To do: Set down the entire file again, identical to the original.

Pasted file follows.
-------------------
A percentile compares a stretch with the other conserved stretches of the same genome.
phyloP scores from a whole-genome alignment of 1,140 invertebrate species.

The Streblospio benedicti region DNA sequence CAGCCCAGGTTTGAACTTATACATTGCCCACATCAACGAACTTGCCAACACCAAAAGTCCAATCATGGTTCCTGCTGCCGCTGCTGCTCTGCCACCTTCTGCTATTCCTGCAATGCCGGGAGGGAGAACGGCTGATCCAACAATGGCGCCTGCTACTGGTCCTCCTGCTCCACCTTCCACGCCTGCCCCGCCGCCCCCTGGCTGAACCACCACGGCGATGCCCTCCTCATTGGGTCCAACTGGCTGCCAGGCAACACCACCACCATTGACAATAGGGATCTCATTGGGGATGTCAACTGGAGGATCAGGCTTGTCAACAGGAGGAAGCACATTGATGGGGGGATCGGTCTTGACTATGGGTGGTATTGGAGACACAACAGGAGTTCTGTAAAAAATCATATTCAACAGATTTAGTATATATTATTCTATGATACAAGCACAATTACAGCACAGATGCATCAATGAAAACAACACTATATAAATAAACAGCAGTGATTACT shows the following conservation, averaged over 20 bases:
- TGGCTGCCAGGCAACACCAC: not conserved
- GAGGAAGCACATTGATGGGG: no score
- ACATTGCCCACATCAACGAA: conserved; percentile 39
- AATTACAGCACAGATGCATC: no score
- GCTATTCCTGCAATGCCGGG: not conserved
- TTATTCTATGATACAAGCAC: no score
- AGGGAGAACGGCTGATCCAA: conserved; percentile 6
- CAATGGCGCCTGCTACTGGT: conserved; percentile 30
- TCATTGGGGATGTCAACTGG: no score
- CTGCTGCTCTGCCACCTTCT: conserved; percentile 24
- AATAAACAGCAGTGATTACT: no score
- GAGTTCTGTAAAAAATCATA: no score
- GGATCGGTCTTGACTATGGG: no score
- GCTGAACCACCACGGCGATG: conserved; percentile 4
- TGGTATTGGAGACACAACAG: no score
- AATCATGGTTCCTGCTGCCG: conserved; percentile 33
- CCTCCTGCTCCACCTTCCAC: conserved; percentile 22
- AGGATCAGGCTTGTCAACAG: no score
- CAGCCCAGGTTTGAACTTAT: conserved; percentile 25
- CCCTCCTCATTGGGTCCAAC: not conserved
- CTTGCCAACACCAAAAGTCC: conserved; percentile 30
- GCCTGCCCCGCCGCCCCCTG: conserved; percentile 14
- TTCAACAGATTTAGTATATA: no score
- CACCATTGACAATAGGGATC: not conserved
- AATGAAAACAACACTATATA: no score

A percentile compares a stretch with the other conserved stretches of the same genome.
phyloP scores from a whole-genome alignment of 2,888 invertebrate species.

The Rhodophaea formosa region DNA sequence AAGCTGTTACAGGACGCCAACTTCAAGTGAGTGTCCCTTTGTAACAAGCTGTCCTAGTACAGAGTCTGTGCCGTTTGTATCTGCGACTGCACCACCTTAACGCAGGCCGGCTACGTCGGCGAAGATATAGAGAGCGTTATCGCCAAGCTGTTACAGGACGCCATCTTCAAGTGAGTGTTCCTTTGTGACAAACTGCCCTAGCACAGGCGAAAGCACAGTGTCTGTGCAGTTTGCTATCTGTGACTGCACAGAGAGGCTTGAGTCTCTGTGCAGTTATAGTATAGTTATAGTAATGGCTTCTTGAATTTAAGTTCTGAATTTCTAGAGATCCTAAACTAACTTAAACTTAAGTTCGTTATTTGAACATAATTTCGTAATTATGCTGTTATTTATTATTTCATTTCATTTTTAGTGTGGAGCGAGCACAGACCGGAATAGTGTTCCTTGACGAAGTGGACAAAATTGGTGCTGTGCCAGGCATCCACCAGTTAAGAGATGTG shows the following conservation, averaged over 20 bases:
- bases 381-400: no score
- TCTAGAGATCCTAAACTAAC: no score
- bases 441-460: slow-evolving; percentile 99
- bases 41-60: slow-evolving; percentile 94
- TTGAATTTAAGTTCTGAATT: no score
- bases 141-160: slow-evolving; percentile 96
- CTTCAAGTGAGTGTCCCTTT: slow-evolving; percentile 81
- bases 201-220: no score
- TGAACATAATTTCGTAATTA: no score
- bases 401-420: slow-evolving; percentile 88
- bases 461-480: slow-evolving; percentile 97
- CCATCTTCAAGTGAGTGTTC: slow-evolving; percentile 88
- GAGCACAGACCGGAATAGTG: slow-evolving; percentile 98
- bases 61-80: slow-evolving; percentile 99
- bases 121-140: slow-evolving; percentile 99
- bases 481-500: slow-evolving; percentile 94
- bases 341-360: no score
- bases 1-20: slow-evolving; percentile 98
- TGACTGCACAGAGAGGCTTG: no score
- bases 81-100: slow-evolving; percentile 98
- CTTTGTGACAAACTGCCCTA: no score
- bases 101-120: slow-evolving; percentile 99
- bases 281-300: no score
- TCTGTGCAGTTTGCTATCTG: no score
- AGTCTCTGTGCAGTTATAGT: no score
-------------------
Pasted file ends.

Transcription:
A percentile compares a stretch with the other conserved stretches of the same genome.
phyloP scores from a whole-genome alignment of 1,140 invertebrate species.

The Streblospio benedicti region DNA sequence CAGCCCAGGTTTGAACTTATACATTGCCCACATCAACGAACTTGCCAACACCAAAAGTCCAATCATGGTTCCTGCTGCCGCTGCTGCTCTGCCACCTTCTGCTATTCCTGCAATGCCGGGAGGGAGAACGGCTGATCCAACAATGGCGCCTGCTACTGGTCCTCCTGCTCCACCTTCCACGCCTGCCCCGCCGCCCCCTGGCTGAACCACCACGGCGATGCCCTCCTCATTGGGTCCAACTGGCTGCCAGGCAACACCACCACCATTGACAATAGGGATCTCATTGGGGATGTCAACTGGAGGATCAGGCTTGTCAACAGGAGGAAGCACATTGATGGGGGGATCGGTCTTGACTATGGGTGGTATTGGAGACACAACAGGAGTTCTGTAAAAAATCATATTCAACAGATTTAGTATATATTATTCTATGATACAAGCACAATTACAGCACAGATGCATCAATGAAAACAACACTATATAAATAAACAGCAGTGATTACT shows the following conservation, averaged over 20 bases:
- TGGCTGCCAGGCAACACCAC: not conserved
- GAGGAAGCACATTGATGGGG: no score
- ACATTGCCCACATCAACGAA: conserved; percentile 39
- AATTACAGCACAGATGCATC: no score
- GCTATTCCTGCAATGCCGGG: not conserved
- TTATTCTATGATACAAGCAC: no score
- AGGGAGAACGGCTGATCCAA: conserved; percentile 6
- CAATGGCGCCTGCTACTGGT: conserved; percentile 30
- TCATTGGGGATGTCAACTGG: no score
- CTGCTGCTCTGCCACCTTCT: conserved; percentile 24
- AATAAACAGCAGTGATTACT: no score
- GAGTTCTGTAAAAAATCATA: no score
- GGATCGGTCTTGACTATGGG: no score
- GCTGAACCACCACGGCGATG: conserved; percentile 4
- TGGTATTGGAGACACAACAG: no score
- AATCATGGTTCCTGCTGCCG: conserved; percentile 33
- CCTCCTGCTCCACCTTCCAC: conserved; percentile 22
- AGGATCAGGCTTGTCAACAG: no score
- CAGCCCAGGTTTGAACTTAT: conserved; percentile 25
- CCCTCCTCATTGGGTCCAAC: not conserved
- CTTGCCAACACCAAAAGTCC: conserved; percentile 30
- GCCTGCCCCGCCGCCCCCTG: conserved; percentile 14
- TTCAACAGATTTAGTATATA: no score
- CACCATTGACAATAGGGATC: not conserved
- AATGAAAACAACACTATATA: no score

A percentile compares a stretch with the other conserved stretches of the same genome.
phyloP scores from a whole-genome alignment of 2,888 invertebrate species.

The Rhodophaea formosa region DNA sequence AAGCTGTTACAGGACGCCAACTTCAAGTGAGTGTCCCTTTGTAACAAGCTGTCCTAGTACAGAGTCTGTGCCGTTTGTATCTGCGACTGCACCACCTTAACGCAGGCCGGCTACGTCGGCGAAGATATAGAGAGCGTTATCGCCAAGCTGTTACAGGACGCCATCTTCAAGTGAGTGTTCCTTTGTGACAAACTGCCCTAGCACAGGCGAAAGCACAGTGTCTGTGCAGTTTGCTATCTGTGACTGCACAGAGAGGCTTGAGTCTCTGTGCAGTTATAGTATAGTTATAGTAATGGCTTCTTGAATTTAAGTTCTGAATTTCTAGAGATCCTAAACTAACTTAAACTTAAGTTCGTTATTTGAACATAATTTCGTAATTATGCTGTTATTTATTATTTCATTTCATTTTTAGTGTGGAGCGAGCACAGACCGGAATAGTGTTCCTTGACGAAGTGGACAAAATTGGTGCTGTGCCAGGCATCCACCAGTTAAGAGATGTG shows the following conservation, averaged over 20 bases:
- bases 381-400: no score
- TCTAGAGATCCTAAACTAAC: no score
- bases 441-460: slow-evolving; percentile 99
- bases 41-60: slow-evolving; percentile 94
- TTGAATTTAAGTTCTGAATT: no score
- bases 141-160: slow-evolving; percentile 96
- CTTCAAGTGAGTGTCCCTTT: slow-evolving; percentile 81
- bases 201-220: no score
- TGAACATAATTTCGTAATTA: no score
- bases 401-420: slow-evolving; percentile 88
- bases 461-480: slow-evolving; percentile 97
- CCATCTTCAAGTGAGTGTTC: slow-evolving; percentile 88
- GAGCACAGACCGGAATAGTG: slow-evolving; percentile 98
- bases 61-80: slow-evolving; percentile 99
- bases 121-140: slow-evolving; percentile 99
- bases 481-500: slow-evolving; percentile 94
- bases 341-360: no score
- bases 1-20: slow-evolving; percentile 98
- TGACTGCACAGAGAGGCTTG: no score
- bases 81-100: slow-evolving; percentile 98
- CTTTGTGACAAACTGCCCTA: no score
- bases 101-120: slow-evolving; percentile 99
- bases 281-300: no score
- TCTGTGCAGTTTGCTATCTG: no score
- AGTCTCTGTGCAGTTATAGT: no score